The Wall Street Journal published an article yesterday exploring the so-called “depravity” of young adult fiction. Gurdon recounts the story of a mother who was “terrified” upon seeing the offerings her local Barnes & Noble made to teenagers: “It was all vampires and suicide and self-mutilation, this dark, dark stuff.” The mother left without purchasing anything and Gurdon cites this as an example of the adult reaction to the dark subjects of young adult fiction today.
First of all, I will admit that I am an avid YA reader and have been since I was a little girl. My parents are devout Catholics and I went to Catholic schools my entire life. I’ve never cut, I’ve never done drugs, I don’t even drink. I made the decision to avoid those things on my own–my parents never had to tell me that they could damage my body or mind. They were also never able to control what I read. I had a library card at eight years old and checked out 20 books a week. I don’t ever remember being told what I could or could not read, and because of that, I was able to form my own ideas about life. They were there for me, but they gave me the intellectual freedom to know the difference between right and wrong.
During elementary school, I was the most bullied girl in my class. There was no reason for it. Not that these things mean you have to be bullied because NO ONE SHOULD BE BULLIED, but I didn’t fit into any of the usual molds: I wasn’t gay, I wasn’t obese, I wasn’t dumb. Nevertheless, I had spaghetti and Coke thrown at me in the recess yard, I received death threats, I was cheated off and ridiculed. I didn’t say anything to my parents, including how I’d begun to contemplate suicide. I spent every night crying myself to sleep, and it was a daily struggle to continue putting on the uniform of a school that I hated with every fiber of my being.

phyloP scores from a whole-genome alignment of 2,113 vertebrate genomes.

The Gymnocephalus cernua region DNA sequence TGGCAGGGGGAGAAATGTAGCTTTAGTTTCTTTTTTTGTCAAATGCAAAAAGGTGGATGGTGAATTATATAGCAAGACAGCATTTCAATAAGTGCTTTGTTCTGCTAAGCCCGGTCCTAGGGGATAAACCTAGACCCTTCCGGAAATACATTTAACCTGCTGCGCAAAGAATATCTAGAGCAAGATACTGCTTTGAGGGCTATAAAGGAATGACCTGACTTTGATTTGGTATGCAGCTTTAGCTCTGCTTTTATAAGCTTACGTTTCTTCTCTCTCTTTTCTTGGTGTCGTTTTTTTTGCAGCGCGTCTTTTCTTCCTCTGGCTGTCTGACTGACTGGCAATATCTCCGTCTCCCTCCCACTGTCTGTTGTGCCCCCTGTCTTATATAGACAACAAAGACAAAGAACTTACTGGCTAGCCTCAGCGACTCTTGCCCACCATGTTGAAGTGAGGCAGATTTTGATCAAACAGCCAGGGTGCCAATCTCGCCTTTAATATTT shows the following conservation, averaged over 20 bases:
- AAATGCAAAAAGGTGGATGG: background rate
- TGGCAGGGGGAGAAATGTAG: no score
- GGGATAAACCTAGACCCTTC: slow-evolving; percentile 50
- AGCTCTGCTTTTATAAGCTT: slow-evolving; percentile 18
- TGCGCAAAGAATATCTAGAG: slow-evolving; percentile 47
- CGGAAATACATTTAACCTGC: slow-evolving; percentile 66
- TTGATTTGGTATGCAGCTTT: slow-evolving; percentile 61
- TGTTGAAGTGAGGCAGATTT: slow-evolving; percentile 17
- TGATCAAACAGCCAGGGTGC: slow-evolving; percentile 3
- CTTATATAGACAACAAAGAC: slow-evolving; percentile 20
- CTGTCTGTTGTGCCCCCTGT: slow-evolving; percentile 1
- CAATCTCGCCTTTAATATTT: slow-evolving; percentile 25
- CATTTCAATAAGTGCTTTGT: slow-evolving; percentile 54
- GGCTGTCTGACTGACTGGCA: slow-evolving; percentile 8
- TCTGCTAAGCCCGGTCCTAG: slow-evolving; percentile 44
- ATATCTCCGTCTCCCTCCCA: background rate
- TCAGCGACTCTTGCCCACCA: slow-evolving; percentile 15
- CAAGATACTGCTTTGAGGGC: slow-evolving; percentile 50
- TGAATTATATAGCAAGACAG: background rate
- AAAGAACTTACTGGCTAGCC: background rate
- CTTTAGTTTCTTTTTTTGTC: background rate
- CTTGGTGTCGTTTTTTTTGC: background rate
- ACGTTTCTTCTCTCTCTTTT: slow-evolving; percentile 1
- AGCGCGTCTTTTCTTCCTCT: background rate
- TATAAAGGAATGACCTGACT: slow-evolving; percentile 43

I spent one happy year in high school, and then I moved to the Philippines. If I had to count the number of times in two years that I came home crying because of how I was treated in my provincial high school, we’d be here for weeks. You have no idea how much it hurt to know that the people who I thought would understand me more didn’t care at all. I may have been Filipino, but they found me bizarre and unworthy of kindness. I didn’t know how to speak Tagalog; they ridiculed me. I was the best student in our English class; they called me a show-off. They thought I was rubbing my language skills in their faces, when I honestly did not know how else to communicate, if not in English, the language I had spoken for ten years of my life. Nothing I did was right. I was an exhibit at best, a waste of desk space at worst.
There was one incident in my senior year that scarred me for life. The class was having a homeroom recollection session one afternoon and our adviser told us to take out a piece of paper and write down the names of ten people who we hated in the class.
I was named eighteen times. Eighteen. I don’t know how I managed not to break down crying in the classroom. And their reasons for naming me? Nothing more than “she’s weird.” I was fifteen years old.